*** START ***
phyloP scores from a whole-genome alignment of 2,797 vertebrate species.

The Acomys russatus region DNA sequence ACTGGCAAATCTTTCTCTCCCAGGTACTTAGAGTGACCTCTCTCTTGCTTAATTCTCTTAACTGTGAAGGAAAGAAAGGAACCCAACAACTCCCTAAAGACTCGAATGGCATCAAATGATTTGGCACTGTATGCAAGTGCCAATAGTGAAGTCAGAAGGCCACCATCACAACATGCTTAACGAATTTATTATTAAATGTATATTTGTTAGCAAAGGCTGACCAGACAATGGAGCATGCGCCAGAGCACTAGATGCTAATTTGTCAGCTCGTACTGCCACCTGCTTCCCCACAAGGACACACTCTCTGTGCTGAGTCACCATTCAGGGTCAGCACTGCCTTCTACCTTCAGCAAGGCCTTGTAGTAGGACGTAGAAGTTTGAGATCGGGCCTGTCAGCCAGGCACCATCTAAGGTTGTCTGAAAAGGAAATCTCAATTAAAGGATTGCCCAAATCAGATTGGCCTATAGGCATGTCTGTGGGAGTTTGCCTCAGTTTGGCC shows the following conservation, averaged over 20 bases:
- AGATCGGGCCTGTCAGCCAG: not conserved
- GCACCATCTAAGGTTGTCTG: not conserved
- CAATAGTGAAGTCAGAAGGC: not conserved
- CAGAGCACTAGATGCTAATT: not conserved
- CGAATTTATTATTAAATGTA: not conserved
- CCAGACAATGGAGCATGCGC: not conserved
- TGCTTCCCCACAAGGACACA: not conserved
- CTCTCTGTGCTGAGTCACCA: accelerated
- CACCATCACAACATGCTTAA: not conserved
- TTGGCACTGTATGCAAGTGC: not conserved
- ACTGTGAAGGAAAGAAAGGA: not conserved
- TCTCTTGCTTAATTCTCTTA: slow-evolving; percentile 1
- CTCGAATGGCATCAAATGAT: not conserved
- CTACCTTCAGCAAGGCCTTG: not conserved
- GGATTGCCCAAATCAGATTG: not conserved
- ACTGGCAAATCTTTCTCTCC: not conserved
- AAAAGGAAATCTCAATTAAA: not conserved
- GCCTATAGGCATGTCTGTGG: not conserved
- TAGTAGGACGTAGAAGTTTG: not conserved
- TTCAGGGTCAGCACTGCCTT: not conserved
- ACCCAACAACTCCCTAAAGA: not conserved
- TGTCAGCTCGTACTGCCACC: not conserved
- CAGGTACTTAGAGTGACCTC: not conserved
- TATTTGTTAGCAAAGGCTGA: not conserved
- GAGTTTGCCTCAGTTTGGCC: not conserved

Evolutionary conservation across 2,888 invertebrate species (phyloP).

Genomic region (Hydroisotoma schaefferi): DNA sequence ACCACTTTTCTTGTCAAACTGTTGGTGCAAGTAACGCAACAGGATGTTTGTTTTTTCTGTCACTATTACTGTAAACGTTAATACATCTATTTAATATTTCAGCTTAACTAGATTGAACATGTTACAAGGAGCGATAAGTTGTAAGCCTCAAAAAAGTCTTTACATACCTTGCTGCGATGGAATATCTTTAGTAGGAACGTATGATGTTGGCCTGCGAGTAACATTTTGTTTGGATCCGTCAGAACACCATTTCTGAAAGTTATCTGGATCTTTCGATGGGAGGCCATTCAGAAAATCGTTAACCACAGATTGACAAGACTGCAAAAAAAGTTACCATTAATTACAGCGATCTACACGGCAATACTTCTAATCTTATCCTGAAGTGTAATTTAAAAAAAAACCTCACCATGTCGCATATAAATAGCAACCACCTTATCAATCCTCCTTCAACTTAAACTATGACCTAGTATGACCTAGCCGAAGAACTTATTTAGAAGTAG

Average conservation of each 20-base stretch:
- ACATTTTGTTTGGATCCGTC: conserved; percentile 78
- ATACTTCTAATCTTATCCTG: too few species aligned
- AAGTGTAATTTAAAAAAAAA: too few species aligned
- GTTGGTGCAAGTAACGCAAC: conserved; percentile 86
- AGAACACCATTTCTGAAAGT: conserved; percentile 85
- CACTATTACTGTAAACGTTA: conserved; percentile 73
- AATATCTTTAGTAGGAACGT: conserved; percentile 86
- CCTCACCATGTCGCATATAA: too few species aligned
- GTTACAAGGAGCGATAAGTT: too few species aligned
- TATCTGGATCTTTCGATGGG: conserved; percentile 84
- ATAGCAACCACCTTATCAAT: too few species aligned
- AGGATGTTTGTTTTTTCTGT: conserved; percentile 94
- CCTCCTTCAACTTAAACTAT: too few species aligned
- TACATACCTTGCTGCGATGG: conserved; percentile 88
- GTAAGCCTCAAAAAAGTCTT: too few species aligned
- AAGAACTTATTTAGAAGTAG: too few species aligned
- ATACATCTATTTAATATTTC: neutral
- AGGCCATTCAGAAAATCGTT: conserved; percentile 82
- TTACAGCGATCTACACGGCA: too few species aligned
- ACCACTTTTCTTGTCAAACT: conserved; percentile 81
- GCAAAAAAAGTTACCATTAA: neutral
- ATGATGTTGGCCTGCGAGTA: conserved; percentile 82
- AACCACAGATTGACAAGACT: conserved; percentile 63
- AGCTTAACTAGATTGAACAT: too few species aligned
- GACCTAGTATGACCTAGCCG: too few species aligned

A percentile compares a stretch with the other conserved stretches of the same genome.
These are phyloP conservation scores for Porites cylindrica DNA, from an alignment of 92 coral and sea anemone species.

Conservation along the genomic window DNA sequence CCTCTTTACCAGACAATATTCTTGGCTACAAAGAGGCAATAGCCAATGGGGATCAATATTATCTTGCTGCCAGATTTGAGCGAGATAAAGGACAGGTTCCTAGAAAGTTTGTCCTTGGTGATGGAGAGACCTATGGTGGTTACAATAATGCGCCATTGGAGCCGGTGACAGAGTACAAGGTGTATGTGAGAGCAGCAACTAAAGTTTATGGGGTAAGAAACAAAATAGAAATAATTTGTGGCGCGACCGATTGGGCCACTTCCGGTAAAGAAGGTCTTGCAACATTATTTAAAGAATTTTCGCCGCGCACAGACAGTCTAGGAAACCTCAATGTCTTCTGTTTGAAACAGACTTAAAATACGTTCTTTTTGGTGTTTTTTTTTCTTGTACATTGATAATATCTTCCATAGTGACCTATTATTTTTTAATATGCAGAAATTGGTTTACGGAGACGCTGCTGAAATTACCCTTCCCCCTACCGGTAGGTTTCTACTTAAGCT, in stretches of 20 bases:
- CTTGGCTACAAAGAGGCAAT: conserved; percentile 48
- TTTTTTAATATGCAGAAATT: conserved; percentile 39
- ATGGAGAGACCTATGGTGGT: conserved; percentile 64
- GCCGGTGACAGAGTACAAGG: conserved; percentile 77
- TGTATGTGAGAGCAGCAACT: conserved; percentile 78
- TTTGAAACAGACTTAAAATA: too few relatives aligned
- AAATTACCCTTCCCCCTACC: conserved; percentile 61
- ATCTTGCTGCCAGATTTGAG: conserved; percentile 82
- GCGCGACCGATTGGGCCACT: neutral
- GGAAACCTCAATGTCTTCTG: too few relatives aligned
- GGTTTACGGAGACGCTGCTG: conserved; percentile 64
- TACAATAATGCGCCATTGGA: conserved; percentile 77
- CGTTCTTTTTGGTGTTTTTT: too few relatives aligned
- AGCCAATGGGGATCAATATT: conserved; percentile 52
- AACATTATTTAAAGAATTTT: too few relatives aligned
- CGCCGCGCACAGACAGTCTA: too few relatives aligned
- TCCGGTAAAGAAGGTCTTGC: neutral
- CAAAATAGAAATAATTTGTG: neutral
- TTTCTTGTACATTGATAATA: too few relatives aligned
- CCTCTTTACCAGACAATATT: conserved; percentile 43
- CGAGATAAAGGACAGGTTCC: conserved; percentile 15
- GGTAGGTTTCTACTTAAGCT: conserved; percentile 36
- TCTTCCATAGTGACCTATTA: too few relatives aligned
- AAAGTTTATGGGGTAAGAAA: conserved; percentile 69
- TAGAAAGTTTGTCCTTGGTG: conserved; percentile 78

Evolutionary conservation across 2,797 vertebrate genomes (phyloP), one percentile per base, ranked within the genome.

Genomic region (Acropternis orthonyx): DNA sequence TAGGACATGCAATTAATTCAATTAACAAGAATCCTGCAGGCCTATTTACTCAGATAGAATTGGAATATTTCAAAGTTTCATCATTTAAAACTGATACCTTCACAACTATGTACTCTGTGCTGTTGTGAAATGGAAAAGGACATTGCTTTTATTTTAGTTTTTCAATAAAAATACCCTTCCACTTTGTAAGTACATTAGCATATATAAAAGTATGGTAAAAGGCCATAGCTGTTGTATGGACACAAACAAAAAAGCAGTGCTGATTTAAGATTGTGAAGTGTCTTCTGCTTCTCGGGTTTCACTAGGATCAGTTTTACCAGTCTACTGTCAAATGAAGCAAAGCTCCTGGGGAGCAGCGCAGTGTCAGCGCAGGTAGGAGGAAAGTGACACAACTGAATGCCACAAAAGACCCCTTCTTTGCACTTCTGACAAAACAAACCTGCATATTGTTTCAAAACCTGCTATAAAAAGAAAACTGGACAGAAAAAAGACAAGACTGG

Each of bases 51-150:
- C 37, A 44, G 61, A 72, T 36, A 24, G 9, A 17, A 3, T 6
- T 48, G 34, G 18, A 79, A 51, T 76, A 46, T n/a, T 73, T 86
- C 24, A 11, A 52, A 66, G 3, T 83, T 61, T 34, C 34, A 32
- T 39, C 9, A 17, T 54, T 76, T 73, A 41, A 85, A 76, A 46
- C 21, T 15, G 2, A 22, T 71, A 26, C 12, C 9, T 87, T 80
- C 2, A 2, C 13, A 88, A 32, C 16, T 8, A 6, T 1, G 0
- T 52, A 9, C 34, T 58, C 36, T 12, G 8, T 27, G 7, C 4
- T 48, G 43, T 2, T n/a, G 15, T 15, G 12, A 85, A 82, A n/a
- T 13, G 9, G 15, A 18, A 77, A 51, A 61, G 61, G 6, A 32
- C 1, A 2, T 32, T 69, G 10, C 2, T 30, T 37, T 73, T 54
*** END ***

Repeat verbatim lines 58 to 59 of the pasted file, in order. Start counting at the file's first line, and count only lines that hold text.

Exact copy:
Conservation along the genomic window DNA sequence CCTCTTTACCAGACAATATTCTTGGCTACAAAGAGGCAATAGCCAATGGGGATCAATATTATCTTGCTGCCAGATTTGAGCGAGATAAAGGACAGGTTCCTAGAAAGTTTGTCCTTGGTGATGGAGAGACCTATGGTGGTTACAATAATGCGCCATTGGAGCCGGTGACAGAGTACAAGGTGTATGTGAGAGCAGCAACTAAAGTTTATGGGGTAAGAAACAAAATAGAAATAATTTGTGGCGCGACCGATTGGGCCACTTCCGGTAAAGAAGGTCTTGCAACATTATTTAAAGAATTTTCGCCGCGCACAGACAGTCTAGGAAACCTCAATGTCTTCTGTTTGAAACAGACTTAAAATACGTTCTTTTTGGTGTTTTTTTTTCTTGTACATTGATAATATCTTCCATAGTGACCTATTATTTTTTAATATGCAGAAATTGGTTTACGGAGACGCTGCTGAAATTACCCTTCCCCCTACCGGTAGGTTTCTACTTAAGCT, in stretches of 20 bases:
- CTTGGCTACAAAGAGGCAAT: conserved; percentile 48